The Choice in Automobile Retail Sales (CARS) Act passed by a bipartisan vote in the legislature's lower chamber, and it will now head to the Senate. The bill would prevent the Environmental Protection Agency (EPA) from imposing new vehicle emissions rules that either mandate the use of a specific technology or reduce the availability of new cars based on the type of engine.
The bill passed by a 221-197 vote, with five House Democrats voting in favor alongside the Republicans. The bill is specifically designed to disallow the new tailpipe emissions standards that the EPA proposed in April; if finalized, that proposal would effectively require two-thirds of all new car sales in the U.S. to be EVs after 2032.
While EV proponents cite the perceived environmental benefits of their widespread use, critics often highlight the vehicles' higher up-front costs, range anxiety for drivers and inconsistent charging infrastructure. Additionally, China dominates the global supply chain for the raw materials that are required for building EV batteries.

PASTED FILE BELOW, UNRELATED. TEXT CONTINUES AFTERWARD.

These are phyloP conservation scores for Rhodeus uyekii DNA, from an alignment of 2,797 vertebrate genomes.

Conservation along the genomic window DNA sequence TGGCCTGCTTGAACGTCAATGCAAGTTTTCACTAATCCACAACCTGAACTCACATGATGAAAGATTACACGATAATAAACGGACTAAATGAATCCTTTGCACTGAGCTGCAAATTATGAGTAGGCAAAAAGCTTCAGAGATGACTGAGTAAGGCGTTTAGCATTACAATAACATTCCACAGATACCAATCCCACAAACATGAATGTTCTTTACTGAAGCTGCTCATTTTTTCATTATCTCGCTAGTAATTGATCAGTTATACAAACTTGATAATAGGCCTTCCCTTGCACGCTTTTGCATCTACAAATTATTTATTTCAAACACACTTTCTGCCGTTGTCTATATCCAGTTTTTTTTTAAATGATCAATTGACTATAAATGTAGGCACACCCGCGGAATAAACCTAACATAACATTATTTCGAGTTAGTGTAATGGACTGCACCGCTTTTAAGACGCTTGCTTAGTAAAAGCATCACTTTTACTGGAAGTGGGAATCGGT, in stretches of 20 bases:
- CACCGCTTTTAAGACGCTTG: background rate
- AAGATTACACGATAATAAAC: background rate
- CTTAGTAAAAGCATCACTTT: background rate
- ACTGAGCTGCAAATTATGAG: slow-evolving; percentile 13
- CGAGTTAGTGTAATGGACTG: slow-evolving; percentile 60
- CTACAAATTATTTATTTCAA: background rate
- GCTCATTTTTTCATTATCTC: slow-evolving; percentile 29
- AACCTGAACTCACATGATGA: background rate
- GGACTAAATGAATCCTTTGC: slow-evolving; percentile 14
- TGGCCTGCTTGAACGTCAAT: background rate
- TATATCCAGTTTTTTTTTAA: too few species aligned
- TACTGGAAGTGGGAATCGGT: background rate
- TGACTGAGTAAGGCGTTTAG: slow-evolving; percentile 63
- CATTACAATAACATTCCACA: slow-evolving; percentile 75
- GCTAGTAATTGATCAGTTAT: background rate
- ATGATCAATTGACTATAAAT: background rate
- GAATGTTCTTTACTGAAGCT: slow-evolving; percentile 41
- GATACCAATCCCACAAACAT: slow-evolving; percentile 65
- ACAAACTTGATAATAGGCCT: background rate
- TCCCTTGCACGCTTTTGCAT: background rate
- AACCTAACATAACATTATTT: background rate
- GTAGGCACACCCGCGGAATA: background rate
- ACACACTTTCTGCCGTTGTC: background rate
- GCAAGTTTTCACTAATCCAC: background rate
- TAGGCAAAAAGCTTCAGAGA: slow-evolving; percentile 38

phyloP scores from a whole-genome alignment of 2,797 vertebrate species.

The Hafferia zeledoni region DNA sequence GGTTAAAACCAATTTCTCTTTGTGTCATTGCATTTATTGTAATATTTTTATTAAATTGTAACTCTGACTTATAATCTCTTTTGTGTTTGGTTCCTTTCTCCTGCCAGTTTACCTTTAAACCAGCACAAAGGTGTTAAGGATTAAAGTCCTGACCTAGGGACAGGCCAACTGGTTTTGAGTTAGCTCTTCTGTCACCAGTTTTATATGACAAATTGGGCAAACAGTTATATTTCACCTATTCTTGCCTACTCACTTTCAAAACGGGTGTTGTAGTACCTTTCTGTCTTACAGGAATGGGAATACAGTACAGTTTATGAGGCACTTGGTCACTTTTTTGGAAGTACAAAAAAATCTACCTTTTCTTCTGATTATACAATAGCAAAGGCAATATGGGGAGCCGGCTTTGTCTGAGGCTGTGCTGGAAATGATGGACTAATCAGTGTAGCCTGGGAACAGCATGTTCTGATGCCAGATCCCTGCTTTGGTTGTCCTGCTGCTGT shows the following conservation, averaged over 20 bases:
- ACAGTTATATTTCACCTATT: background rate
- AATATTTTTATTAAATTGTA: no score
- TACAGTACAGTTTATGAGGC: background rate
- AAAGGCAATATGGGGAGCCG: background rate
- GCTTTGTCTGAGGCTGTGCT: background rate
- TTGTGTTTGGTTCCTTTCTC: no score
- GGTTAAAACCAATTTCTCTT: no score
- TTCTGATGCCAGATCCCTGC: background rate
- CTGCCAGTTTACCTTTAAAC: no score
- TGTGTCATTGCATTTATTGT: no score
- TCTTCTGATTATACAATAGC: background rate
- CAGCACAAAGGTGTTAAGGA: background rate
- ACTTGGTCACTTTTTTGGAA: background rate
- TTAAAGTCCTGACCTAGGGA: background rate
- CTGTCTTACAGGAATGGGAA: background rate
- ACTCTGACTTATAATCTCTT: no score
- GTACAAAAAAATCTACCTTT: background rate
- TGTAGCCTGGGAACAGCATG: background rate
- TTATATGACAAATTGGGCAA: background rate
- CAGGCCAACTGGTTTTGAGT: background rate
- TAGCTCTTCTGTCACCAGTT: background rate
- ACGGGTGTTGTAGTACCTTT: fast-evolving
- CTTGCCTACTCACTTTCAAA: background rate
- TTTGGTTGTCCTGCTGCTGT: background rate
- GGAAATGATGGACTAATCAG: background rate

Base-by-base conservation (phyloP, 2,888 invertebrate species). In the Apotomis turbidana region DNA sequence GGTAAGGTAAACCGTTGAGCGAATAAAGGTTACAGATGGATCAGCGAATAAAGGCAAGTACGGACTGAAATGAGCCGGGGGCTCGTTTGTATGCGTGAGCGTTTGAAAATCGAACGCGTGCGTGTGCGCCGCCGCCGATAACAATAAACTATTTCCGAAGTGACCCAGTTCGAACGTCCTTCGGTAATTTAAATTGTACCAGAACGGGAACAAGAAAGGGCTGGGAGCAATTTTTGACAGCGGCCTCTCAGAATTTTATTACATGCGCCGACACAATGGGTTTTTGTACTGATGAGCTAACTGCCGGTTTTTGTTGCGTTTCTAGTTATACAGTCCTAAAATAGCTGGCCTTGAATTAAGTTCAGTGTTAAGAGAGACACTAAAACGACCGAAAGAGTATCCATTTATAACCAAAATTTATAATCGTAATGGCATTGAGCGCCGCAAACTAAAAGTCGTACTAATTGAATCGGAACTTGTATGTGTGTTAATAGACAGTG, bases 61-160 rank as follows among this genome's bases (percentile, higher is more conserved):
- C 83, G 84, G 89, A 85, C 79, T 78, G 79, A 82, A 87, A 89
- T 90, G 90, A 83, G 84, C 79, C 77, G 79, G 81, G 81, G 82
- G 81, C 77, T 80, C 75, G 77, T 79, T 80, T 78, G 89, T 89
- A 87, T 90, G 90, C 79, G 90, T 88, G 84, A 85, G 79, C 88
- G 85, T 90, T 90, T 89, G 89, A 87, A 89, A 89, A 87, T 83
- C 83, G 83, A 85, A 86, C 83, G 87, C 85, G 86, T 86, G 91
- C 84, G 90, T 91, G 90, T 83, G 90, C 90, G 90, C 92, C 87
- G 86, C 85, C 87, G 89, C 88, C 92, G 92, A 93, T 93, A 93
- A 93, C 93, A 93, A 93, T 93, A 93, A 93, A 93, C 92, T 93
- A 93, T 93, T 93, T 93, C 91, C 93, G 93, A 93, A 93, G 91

Daren Bakst, the director of the Center for Energy and Environment at the Competitive Enterprise Institute, said of its passage:
"I applaud the House of Representatives for passing the CARS Act on a bipartisan basis. This commonsense measure would stop the EPA from moving forward with its tailpipe emission rule that would restrict the freedom of Americans to choose the vehicle that best fits their needs. The bill would also help block any similar efforts in the future.... I urge their counterparts in the Senate to swiftly pass the measure to ensure the EPA's attack on consumer choice is killed once and for all."The administration has committed billions of dollars to subsidize EV manufacturing and charging infrastructure, and also to provide consumer tax credits to increase the appeal of the pricier vehicles. Despite these efforts, the EV market is in a tenuous position: manufacturers are mostly losing considerable amounts of money on their EV product lines, consumer demand is not reaching projected levels and auto executives are backing off some of their short-term production targets.
Daniel Turner, the founder and executive director for Power The Future, said of the bill's passage:
"If Joe Biden believes EVs are so wonderful, he shouldn't have to force us to buy them by executive fiat. Now that the House has done its job, the Senate should give this a fair hearing and an immediate up or down vote."Neither the White House nor the EPA responded immediately to requests for comment.